This interview was done in the context of Mr. Tezuka lecture at the European Center for Sustainability Research in February this year.
Japanese steel- and ironwork industry is one of the largest worldwide, at the same time it is one of the most energy-intensive industries. How does, also in view of rising energy prices, the future of your industry look like?
The steelmaking process with a blast furnace uses coal as a reducing agent to make iron from iron ore. Modern Japanese steel works are almost energy self-sufficient; they use heat/byproduct gas from coal to make process heat and electricity. We even sell electricity to public grid from our process. As far as coking coal is available, we have no problem with making steel, even though the process is very much energy intensive. (This is the case with Japanese steel industry. Other region waste such internal energy and purchase oil, gas and electricity from outside.) The recent price hike of coal is a problem, but it may settle down since coal is abundant. Scrap recycling to an electric arc furnace is another solution, but this is mostly the case with developed countries where abandunt scrap is available.
What will be realistic approach to enable growth in Asia in a sustainable way?
Per capita steel consumption in China is about 450kg while that of Japan and Korea are around 600-800kg. India is still less than 100kg. As their economies grow, steel consumption will inevitably grow. The sustainable development is only achievedby the most efficient processes, from which they can produce necessary steel through minimum usage of coal, ore and energy. So the critical issue is: What kind of facilities will they build in the decades to come?
How did Fukushima influenced your industry and climate policy in Japan in general?
Japan is now facing a serious dilemma. A strong anti-nuclear movement prohibits restarting the shut-down nuclear reactors.Now very expensive natural gas and oil, purchased in spot-price deals, are replacing nuclear power. Sufficient power supply, affordable energy cost and CO2 mitigation are mutually incompatible tri-lemma. The Government of Japan is developing options for long-term energy supply; these will be debated by late Spring and the final decision will be made in the Summer.My guess is that we will restart some of the newer reactors to fill 15-20% of power supply (30% before Fukushima Accident, plan to be 50% by 2030), and increase natural gas to fill the shortage. This automatically means a less ambitious Climate Change policy.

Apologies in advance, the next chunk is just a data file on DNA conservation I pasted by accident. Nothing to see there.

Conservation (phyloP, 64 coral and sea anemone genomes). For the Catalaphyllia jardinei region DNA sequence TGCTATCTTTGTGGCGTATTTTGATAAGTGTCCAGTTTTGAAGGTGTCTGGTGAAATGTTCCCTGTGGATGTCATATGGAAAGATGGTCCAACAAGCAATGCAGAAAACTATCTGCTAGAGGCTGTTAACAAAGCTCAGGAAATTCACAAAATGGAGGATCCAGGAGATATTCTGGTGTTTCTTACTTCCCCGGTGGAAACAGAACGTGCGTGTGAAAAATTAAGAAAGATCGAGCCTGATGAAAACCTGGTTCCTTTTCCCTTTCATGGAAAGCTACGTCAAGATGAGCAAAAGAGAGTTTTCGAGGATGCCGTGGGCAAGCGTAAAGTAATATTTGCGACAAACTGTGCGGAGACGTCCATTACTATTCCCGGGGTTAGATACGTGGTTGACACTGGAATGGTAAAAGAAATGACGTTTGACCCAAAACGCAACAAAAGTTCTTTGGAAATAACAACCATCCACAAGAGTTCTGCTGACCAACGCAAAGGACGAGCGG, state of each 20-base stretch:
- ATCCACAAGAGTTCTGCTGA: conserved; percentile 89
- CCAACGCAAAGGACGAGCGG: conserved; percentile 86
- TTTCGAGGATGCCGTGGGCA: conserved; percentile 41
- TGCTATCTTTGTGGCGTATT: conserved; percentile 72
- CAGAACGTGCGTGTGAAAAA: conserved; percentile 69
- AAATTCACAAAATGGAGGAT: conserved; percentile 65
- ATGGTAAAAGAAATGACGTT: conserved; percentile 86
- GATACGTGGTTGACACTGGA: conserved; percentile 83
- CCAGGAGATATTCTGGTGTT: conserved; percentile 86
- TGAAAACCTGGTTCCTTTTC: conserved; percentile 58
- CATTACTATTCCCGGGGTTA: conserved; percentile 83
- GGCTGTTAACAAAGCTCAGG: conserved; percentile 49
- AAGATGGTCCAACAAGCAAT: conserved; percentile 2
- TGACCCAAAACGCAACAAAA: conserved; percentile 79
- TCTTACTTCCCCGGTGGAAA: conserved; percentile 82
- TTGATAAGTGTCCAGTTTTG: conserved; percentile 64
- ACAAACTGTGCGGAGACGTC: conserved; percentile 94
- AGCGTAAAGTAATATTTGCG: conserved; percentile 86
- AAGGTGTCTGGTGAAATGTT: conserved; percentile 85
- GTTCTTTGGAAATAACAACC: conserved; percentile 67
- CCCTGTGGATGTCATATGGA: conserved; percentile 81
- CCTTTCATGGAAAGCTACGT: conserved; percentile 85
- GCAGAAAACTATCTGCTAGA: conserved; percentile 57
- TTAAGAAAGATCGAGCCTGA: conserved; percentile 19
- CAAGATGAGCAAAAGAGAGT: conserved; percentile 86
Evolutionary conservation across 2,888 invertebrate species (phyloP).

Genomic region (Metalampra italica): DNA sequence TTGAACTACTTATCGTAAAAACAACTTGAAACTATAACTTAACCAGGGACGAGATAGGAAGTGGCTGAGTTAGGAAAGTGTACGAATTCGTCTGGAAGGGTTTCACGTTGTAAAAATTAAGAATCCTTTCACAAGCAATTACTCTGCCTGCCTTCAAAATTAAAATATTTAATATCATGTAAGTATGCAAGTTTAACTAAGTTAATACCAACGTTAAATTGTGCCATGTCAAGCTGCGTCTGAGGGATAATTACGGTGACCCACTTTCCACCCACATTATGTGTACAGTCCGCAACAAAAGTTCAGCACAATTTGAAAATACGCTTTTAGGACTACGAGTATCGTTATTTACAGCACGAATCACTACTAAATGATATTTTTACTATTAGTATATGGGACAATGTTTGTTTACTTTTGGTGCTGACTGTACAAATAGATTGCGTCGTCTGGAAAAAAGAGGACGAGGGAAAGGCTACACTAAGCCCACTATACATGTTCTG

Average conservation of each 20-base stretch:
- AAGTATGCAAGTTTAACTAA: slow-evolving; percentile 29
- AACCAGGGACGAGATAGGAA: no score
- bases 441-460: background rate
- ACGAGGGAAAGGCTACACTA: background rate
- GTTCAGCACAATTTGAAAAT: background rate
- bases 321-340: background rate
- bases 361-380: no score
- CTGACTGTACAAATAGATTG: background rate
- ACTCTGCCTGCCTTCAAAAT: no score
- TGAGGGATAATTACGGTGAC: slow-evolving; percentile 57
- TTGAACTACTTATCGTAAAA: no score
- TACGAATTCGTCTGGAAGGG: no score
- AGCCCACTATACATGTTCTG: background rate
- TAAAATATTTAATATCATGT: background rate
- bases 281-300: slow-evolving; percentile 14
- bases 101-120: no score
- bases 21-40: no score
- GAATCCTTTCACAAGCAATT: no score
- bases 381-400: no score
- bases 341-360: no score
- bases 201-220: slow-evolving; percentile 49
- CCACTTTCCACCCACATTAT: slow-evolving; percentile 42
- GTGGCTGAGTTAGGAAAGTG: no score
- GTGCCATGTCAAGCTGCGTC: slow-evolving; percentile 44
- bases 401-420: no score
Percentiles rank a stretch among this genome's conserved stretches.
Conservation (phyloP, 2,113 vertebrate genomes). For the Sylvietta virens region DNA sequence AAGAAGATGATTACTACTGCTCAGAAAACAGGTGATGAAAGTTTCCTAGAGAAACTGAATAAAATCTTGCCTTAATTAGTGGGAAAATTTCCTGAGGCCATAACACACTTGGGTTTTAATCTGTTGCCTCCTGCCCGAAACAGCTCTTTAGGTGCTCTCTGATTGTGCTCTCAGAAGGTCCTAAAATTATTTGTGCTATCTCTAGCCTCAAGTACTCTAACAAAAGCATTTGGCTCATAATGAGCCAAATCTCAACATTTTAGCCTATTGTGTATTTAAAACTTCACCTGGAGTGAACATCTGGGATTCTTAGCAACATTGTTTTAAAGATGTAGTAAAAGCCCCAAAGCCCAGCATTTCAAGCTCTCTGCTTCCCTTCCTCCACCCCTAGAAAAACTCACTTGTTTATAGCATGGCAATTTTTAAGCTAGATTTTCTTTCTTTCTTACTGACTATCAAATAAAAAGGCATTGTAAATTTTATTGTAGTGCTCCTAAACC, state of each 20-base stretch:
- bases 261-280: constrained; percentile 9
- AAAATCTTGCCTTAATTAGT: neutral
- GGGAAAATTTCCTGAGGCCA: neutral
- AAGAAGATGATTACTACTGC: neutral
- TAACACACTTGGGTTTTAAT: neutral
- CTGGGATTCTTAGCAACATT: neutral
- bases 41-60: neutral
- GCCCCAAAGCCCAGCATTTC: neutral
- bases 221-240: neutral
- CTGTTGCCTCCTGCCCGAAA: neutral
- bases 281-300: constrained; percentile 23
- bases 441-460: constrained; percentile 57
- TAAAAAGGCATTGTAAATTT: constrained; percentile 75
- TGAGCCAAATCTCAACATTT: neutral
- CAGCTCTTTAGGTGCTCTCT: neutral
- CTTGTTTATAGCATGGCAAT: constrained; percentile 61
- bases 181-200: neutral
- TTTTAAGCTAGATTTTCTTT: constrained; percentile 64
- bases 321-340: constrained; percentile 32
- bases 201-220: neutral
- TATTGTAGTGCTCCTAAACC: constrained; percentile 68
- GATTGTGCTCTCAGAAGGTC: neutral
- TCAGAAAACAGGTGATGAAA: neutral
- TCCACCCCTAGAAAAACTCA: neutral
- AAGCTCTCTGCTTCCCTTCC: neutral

Last question: being personally involved in the debate on post-Kyoto climate change policy, what can the world learn from Japans steel- and ironwork industry on it´s reform to a sustainable development?
Steel (and energy) is necessary for sustainable social development. What the world can learn from Japanese industry is themost efficient way of producing steel with the lowest energy intensity and the best material intensity. Though the initial investment may be more costly, this may be the better approach in the longer term, because in this way, material/energy waste can be saved and they can be used for wealth creation.
Hiroyuki Tezuka is General Manager, Climate Change Policy Group at JFE Steel Corporation and the Chairman of Working Group on Global Environment Strategy under Committee on Environment and Safety, KEIDANREN Association. He received his MBA from Massachusetts Institute of Technology and his BE on Applied Physics from The University of Tokyo. Tezuka has spent years in the United States under various capacities including a Visiting Fellow at The Brookings Institution and the Assistant to CEO at National Steel Corporation. He also wrote various books and articles on Climate Policy and Global Management, including “Game-riron Katsuyouhou” (How to use Game theory in business) and “Saiseikanou Energy ha Genpatu wo Daitai Dekiruka?”(Is Renewable Energy able to replace Nuclear Power?) and was a Co-Author of The Hartwell Paper.